Blame bad interfaces, not abstractions
I've read a couple of posts from places like Hacker News in the past couple days in which their authors relate their hate of abstractions. They talk about being "too far from the metal" or unable to accomplish certain things. These can be valid complaints, but I think it's too easy to just paint all abstractions with the same brush.
Here's an abstraction: I ask you to stop the car. You do so. I trust that you will do it safely and in a way that doesn't launch everyone into their seat belts. Ideally, you'll do it "chauffeur's stop" style, where you ease off the pedal as the car slows so it doesn't jolt right at the end.
This kind of behavior doesn't come naturally, and it doesn't stick around, either. Take a ride with your average 15 year old with a learner's permit or your 85 year old grandfather and see how smoothly they stop. Odds are, it'll get the job done, but it'll slosh your soda.
Right there, we have an abstraction. It can be used to provide a luxurious and silky experience, or it can give you a full-on power slide where you think you're going to die. Since it can go either way, you can't say that merely having this abstraction yields any given result.
What if I micromanaged the driver instead? I could try to call out all of the stuff which has to happen. "See if there's anyone behind us following too closely for conditions that would make it unsafe to stop now. Move your foot to the brake pedal. Apply downward force. More. More. Less. LESS! Now hold it right there at the top".
That's nuts. You lack the sensory input to make all of those decisions, since it's not your foot on the pedal and you can't see in the rear-view mirror. There's also significant latency between you deciding a request is necessary and it actually having some effect on the car. You have to say something, then the driver has to parse it, consider it, and then take action.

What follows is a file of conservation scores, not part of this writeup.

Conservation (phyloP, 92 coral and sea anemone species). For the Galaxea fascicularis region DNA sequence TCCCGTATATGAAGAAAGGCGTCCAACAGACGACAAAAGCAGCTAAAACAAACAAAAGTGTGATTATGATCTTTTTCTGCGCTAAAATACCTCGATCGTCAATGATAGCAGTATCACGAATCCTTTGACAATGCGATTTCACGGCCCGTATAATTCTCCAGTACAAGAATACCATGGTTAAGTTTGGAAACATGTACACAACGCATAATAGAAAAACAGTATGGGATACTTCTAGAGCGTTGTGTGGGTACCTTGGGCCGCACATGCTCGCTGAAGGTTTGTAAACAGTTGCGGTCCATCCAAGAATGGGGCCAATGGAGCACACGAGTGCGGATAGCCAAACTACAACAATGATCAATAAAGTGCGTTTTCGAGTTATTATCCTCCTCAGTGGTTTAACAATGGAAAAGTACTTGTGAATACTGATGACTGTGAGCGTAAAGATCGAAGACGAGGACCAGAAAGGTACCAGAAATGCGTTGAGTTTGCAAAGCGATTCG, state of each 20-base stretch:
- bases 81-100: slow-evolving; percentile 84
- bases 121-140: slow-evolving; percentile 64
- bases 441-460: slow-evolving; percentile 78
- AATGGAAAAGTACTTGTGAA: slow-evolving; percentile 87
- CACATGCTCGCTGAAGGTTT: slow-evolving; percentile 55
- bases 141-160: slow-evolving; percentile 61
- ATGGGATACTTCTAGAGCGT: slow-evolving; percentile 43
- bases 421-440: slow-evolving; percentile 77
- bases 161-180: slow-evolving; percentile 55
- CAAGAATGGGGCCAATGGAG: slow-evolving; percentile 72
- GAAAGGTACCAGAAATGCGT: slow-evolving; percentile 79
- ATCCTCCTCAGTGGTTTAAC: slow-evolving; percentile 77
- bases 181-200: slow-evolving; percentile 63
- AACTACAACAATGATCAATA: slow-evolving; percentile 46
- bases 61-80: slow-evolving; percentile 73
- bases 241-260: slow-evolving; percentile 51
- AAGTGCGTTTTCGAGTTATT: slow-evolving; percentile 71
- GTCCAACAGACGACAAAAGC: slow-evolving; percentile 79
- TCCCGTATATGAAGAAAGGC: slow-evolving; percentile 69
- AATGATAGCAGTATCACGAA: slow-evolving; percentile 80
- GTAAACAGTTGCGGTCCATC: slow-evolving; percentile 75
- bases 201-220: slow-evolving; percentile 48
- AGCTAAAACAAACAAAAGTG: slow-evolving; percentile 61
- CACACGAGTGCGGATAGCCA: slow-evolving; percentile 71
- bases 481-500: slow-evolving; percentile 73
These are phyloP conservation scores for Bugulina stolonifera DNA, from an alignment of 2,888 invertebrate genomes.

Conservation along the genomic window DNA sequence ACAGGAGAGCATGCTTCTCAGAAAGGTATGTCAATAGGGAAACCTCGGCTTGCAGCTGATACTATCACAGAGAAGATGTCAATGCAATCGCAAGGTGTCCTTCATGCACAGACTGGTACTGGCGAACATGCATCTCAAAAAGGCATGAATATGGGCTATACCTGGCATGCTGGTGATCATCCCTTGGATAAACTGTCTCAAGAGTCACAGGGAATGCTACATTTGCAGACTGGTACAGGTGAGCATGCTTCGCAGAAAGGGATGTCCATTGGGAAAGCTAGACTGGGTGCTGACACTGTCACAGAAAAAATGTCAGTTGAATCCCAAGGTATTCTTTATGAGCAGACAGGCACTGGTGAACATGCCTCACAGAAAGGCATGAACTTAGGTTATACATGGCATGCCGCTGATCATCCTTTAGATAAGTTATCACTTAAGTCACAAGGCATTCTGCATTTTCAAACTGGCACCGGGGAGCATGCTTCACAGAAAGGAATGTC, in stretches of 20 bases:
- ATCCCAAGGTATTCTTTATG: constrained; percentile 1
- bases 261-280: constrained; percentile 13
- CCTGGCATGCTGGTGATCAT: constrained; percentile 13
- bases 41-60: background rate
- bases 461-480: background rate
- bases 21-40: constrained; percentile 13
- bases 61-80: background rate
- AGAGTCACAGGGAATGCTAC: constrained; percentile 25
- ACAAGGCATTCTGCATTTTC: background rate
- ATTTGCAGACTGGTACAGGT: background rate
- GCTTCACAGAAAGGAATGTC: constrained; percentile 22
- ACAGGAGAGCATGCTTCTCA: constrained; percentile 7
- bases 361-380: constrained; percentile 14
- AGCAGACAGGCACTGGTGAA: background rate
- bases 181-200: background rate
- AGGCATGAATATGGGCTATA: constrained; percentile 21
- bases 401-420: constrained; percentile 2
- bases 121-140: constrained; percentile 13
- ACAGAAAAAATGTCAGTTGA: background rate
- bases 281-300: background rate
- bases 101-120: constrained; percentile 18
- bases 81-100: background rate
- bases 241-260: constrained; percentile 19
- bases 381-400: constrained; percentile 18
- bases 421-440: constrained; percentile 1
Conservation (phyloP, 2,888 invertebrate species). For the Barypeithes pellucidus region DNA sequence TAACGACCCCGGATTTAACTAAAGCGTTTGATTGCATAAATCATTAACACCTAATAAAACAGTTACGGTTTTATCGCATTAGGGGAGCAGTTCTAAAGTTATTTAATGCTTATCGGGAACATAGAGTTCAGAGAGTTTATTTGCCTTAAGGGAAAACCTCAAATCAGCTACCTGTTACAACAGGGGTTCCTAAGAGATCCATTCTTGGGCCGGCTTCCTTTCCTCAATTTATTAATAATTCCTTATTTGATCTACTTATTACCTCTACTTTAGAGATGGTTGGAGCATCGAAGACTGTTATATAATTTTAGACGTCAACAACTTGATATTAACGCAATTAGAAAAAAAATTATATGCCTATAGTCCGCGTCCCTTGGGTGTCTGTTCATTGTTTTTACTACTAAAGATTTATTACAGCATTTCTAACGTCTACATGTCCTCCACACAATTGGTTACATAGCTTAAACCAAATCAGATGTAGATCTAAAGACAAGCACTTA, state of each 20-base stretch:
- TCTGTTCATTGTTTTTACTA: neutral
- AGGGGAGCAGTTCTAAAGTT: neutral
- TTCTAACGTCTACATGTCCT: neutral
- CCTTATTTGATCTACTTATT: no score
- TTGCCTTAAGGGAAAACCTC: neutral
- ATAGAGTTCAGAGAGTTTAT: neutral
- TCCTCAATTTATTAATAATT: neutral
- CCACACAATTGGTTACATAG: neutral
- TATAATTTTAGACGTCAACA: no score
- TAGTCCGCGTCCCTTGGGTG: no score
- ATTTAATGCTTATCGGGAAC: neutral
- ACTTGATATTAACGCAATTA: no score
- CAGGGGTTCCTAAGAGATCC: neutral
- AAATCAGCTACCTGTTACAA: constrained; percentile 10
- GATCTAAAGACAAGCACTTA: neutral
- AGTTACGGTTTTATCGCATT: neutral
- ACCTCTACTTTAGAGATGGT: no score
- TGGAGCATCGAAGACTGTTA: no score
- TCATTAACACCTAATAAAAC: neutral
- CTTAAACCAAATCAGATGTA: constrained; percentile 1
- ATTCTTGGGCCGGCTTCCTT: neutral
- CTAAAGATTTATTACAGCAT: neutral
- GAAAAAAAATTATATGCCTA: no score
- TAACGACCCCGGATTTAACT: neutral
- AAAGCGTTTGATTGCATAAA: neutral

Likewise, when it's time to build a daemon which runs on a machine which installs kernels, there are decisions to be made. Do you just expose a single interface which takes a URL to the bzImage and does all of the work? It has to fetch that file to a temp directory, then install the RPM and make sure LILO is happy with it. Do you want all of them to happen every time in a single request, or do you really need separate interfaces for each action?
When I wrote code to do this not too long ago, I opted for the former. Give it a URL and it does all of the installation work. It then either returns success or failure. There's nothing the requester can do if any of the constituent parts fail, so there was no reason to bother calling them separately.
Better still, by only having it be a single request to the target machine, it made my state machine that much smaller. Having three separate calls which must happen in sequence would have been possible, but it would have been annoying to track.
Finally, there's the matter of changing requirements. Maybe some day, the systems will stop using RPM and instead switch to another package scheme. If you've exposed "install an RPM" to clients, now you either have to add another interface and adjust all of your clients, or you have to kludge it into the "RPM" installer and then try to suppress the bile.
What if the process of installing kernels changes? Maybe you switch from LILO to GRUB, where merely editing the list is sufficient to make it start a kernel. You don't have to re-run a program any more. It also turns out that your kernel packages have a post-install script to add themselves to the GRUB list. Now what? Do you edit your client code to skip that step, or do you just keep it there and make it a NOP?
This kind of interface decision is best influenced by years of experience. If you haven't been around long enough to be bitten by one extreme or another, then you may not be adequately calibrated yet. At that point you either ask someone for advice, or if operating alone, guess and accept the fact you might have to rework it later.
It's okay. Your time will come.